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Intrathecal Production of Antibodies Against Toxoplasma gondii in Patients with Toxoplasmic Encephalitis and the Acquired Immunodeficiency Syndrome (AIDS)

ISRAEL POTASMAN, M.D.; LIONEL RESNICK, M.D.; BENJAMIN J. LUFT, M.D.; and JACK S. REMINGTON, M.D.
[+] Article and Author Information

Grant support: In part by grant AI 04717 from the National Institutes of Health and a grant from Key Pharmaceuticals Research and Education Foundation.

▸ Requests for reprints should be addressed to Jack S. Remington, M.D.; Research Institute, Palo Alto Medical Foundation, 860 Bryant Street, Palo Alto, CA 94301.


Palo Alto, California


© 1988 American College of PhysiciansAmerican College of Physicians


Ann Intern Med. 1988;108(1):49-51. doi:10.7326/0003-4819-108-1-49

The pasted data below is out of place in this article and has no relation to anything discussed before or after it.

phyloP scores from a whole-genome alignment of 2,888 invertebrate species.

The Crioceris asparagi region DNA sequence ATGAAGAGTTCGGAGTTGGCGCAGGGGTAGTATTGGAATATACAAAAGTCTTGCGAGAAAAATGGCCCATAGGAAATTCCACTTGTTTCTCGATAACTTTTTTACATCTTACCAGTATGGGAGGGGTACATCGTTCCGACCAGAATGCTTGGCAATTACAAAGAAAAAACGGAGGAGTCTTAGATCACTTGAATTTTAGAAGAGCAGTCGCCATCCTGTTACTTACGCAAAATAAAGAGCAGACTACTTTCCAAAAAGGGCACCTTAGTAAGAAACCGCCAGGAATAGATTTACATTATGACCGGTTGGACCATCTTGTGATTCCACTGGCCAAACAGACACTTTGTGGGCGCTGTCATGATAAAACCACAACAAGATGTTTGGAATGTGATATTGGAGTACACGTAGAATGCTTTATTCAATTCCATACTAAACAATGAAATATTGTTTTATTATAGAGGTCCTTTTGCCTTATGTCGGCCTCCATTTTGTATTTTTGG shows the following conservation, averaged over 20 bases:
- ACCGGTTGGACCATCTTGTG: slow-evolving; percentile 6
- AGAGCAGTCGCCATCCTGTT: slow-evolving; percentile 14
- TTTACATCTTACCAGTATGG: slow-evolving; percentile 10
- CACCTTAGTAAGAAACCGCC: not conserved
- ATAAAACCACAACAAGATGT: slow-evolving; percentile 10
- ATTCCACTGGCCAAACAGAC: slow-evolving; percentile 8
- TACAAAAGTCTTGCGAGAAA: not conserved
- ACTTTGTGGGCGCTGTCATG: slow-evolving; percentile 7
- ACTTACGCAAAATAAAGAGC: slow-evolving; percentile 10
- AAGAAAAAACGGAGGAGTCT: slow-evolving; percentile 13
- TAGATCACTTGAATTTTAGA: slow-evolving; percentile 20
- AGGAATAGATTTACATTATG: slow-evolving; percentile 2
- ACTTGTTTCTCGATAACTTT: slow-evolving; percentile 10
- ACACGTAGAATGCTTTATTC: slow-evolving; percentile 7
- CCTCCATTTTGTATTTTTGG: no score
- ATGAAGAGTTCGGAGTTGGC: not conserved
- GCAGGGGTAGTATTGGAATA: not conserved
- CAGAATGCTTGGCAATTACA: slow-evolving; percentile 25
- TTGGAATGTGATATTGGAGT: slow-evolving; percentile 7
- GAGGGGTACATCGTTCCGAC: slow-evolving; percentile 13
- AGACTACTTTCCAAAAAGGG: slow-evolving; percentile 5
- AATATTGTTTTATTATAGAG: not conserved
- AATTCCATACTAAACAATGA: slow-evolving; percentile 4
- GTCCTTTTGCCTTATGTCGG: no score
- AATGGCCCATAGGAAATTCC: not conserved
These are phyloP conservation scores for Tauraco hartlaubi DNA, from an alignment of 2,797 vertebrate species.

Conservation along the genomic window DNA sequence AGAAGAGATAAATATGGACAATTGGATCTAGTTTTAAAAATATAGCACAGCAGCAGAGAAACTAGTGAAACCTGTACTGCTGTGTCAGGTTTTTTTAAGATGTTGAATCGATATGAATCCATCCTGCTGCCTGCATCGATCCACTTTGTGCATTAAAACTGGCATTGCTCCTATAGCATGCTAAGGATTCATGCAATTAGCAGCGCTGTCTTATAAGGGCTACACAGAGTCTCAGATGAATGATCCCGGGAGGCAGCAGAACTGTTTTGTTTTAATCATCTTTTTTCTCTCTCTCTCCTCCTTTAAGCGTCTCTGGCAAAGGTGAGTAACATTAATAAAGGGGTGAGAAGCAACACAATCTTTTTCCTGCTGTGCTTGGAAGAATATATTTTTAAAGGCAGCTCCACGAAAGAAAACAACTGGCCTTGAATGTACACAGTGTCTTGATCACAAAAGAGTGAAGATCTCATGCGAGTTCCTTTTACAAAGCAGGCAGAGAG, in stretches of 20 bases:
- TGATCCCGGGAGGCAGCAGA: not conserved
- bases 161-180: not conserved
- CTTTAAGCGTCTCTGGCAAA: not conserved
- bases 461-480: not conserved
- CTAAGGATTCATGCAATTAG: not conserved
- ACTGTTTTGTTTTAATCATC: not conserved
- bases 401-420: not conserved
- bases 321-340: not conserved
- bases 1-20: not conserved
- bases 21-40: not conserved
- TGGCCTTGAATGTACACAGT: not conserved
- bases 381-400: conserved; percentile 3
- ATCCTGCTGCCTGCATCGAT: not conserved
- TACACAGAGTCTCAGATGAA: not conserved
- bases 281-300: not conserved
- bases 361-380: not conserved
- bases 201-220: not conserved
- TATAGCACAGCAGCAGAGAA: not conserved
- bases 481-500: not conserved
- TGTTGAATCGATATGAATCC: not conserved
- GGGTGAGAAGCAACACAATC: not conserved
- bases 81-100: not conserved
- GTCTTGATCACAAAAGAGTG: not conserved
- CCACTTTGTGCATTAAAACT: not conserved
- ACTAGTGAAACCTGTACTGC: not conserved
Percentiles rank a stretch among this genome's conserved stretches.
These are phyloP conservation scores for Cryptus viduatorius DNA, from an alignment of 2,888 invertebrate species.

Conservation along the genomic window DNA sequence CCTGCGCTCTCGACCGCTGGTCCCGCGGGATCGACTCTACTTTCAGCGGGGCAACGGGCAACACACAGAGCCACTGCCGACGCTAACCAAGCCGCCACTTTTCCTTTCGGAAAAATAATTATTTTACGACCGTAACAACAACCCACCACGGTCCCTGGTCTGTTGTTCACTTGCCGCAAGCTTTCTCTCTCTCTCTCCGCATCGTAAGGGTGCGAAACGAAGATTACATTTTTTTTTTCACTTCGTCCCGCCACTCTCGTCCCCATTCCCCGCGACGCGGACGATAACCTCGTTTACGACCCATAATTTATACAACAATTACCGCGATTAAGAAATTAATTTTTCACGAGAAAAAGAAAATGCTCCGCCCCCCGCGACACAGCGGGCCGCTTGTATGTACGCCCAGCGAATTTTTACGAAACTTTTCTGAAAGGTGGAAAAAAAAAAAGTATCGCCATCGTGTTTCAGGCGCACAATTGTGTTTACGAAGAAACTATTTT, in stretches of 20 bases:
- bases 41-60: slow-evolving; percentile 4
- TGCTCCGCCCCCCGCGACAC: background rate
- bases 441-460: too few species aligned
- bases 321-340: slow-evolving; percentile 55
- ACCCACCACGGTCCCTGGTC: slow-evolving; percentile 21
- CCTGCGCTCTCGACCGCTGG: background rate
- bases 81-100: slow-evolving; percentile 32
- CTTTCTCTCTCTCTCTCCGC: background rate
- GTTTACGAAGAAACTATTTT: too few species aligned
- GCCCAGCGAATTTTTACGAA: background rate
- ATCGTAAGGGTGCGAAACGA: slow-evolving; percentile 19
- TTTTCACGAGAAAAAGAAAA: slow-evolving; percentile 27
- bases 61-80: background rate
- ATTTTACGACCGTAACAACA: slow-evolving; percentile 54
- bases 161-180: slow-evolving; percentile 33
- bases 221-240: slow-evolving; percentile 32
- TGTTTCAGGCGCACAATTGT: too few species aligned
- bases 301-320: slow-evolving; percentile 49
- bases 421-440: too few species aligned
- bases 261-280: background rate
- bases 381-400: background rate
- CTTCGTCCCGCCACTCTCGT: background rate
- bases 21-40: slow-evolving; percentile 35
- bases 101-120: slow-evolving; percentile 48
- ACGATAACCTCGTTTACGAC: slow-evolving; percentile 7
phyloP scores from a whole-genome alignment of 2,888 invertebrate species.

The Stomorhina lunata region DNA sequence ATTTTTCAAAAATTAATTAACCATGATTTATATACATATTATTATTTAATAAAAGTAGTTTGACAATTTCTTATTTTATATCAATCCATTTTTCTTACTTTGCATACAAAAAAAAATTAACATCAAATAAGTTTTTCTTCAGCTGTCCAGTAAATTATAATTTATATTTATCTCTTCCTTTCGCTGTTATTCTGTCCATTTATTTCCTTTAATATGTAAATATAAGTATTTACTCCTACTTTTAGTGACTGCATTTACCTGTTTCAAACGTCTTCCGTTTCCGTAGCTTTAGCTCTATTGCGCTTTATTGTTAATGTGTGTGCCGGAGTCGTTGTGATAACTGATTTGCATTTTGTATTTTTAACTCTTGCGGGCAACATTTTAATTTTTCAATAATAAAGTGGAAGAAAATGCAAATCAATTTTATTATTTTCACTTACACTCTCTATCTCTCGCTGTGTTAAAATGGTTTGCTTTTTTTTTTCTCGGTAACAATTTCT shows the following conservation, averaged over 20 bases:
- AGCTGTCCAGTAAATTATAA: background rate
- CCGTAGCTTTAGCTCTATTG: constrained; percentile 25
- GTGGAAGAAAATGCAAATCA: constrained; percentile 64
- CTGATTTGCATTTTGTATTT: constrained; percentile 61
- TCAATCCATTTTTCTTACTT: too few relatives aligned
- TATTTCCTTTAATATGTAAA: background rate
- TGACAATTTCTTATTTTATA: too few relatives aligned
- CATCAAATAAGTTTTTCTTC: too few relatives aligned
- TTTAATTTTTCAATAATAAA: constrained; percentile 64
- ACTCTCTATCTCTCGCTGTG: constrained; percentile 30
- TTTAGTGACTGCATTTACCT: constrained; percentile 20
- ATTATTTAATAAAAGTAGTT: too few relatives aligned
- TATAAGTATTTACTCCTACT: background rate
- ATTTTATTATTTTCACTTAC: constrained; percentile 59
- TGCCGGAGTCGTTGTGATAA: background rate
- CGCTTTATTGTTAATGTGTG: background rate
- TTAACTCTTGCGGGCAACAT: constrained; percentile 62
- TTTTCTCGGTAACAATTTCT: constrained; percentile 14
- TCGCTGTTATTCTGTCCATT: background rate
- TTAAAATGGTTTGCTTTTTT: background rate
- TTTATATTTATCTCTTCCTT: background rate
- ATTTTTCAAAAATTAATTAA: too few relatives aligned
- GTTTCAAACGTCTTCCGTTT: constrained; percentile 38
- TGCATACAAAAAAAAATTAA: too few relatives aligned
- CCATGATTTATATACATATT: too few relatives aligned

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We attempted to determine whether patients with the acquired immunodeficiency syndrome (AIDS) and toxoplasmic encephalitis produce Toxoplasma antibodies in the central nervous system, and whether these antibodies would be useful for diagnosing toxoplasmic encephalitis. Thirty-seven patients with AIDS and toxoplasmic encephalitis and 11 patients with AIDS alone were studied. All patients had serum IgG but not IgM Toxoplasma antibodies. Twenty-three of the patients with AIDS and toxoplasmic encephalitis had Toxoplasma antibody in cerebrospinal fluid compared to none of the patients with AIDS alone. Of the patients with AIDS alone who had serum antibodies to T. gondii, none had Toxoplasma antibodies in cerebrospinal fluid. Production of antibodies in the central nervous system was seen in 11 of 16 patients with AIDS and toxoplasmic encephalitis but not in 4 patients in the control group who only had Toxoplasma antibody in their cerebrospinal fluid. These results suggest that production of T. gondii antibodies in the central nervous system may be diagnostic of toxoplasmic encephalitis.

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